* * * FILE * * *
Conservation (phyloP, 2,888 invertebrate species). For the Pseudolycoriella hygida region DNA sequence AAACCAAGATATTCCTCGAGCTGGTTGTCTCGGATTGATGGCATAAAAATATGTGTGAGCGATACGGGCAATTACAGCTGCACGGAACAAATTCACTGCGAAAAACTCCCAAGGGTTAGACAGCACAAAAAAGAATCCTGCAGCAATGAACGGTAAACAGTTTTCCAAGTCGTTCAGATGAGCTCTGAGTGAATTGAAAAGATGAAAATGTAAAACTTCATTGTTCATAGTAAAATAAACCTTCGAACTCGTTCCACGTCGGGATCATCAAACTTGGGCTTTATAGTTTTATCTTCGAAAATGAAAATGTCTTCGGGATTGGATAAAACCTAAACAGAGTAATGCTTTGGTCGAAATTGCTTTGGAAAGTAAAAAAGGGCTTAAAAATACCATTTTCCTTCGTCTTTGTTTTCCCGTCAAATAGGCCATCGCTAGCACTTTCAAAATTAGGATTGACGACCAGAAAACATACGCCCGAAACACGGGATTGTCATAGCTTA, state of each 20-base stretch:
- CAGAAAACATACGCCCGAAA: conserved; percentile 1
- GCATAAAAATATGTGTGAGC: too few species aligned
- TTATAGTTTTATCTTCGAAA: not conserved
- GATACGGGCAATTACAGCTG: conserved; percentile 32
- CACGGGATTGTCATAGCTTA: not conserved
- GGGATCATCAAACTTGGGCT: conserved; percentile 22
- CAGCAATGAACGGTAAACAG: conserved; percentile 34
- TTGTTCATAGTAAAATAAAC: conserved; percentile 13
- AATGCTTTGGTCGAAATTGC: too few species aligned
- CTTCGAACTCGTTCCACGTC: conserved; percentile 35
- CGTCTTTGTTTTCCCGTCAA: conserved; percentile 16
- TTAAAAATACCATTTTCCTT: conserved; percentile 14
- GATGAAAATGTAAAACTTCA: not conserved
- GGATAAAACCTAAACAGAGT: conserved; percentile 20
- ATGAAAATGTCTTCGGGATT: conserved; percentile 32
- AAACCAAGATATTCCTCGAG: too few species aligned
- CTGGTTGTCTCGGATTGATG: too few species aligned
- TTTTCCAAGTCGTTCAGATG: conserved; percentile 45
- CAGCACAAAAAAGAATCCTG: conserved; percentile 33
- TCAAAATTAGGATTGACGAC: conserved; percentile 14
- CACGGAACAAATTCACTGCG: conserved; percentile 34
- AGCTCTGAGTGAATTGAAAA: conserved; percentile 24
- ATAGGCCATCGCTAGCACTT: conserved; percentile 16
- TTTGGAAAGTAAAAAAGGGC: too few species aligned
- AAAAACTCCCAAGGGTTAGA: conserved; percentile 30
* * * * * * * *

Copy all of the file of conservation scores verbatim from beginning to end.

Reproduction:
Conservation (phyloP, 2,888 invertebrate species). For the Pseudolycoriella hygida region DNA sequence AAACCAAGATATTCCTCGAGCTGGTTGTCTCGGATTGATGGCATAAAAATATGTGTGAGCGATACGGGCAATTACAGCTGCACGGAACAAATTCACTGCGAAAAACTCCCAAGGGTTAGACAGCACAAAAAAGAATCCTGCAGCAATGAACGGTAAACAGTTTTCCAAGTCGTTCAGATGAGCTCTGAGTGAATTGAAAAGATGAAAATGTAAAACTTCATTGTTCATAGTAAAATAAACCTTCGAACTCGTTCCACGTCGGGATCATCAAACTTGGGCTTTATAGTTTTATCTTCGAAAATGAAAATGTCTTCGGGATTGGATAAAACCTAAACAGAGTAATGCTTTGGTCGAAATTGCTTTGGAAAGTAAAAAAGGGCTTAAAAATACCATTTTCCTTCGTCTTTGTTTTCCCGTCAAATAGGCCATCGCTAGCACTTTCAAAATTAGGATTGACGACCAGAAAACATACGCCCGAAACACGGGATTGTCATAGCTTA, state of each 20-base stretch:
- CAGAAAACATACGCCCGAAA: conserved; percentile 1
- GCATAAAAATATGTGTGAGC: too few species aligned
- TTATAGTTTTATCTTCGAAA: not conserved
- GATACGGGCAATTACAGCTG: conserved; percentile 32
- CACGGGATTGTCATAGCTTA: not conserved
- GGGATCATCAAACTTGGGCT: conserved; percentile 22
- CAGCAATGAACGGTAAACAG: conserved; percentile 34
- TTGTTCATAGTAAAATAAAC: conserved; percentile 13
- AATGCTTTGGTCGAAATTGC: too few species aligned
- CTTCGAACTCGTTCCACGTC: conserved; percentile 35
- CGTCTTTGTTTTCCCGTCAA: conserved; percentile 16
- TTAAAAATACCATTTTCCTT: conserved; percentile 14
- GATGAAAATGTAAAACTTCA: not conserved
- GGATAAAACCTAAACAGAGT: conserved; percentile 20
- ATGAAAATGTCTTCGGGATT: conserved; percentile 32
- AAACCAAGATATTCCTCGAG: too few species aligned
- CTGGTTGTCTCGGATTGATG: too few species aligned
- TTTTCCAAGTCGTTCAGATG: conserved; percentile 45
- CAGCACAAAAAAGAATCCTG: conserved; percentile 33
- TCAAAATTAGGATTGACGAC: conserved; percentile 14
- CACGGAACAAATTCACTGCG: conserved; percentile 34
- AGCTCTGAGTGAATTGAAAA: conserved; percentile 24
- ATAGGCCATCGCTAGCACTT: conserved; percentile 16
- TTTGGAAAGTAAAAAAGGGC: too few species aligned
- AAAAACTCCCAAGGGTTAGA: conserved; percentile 30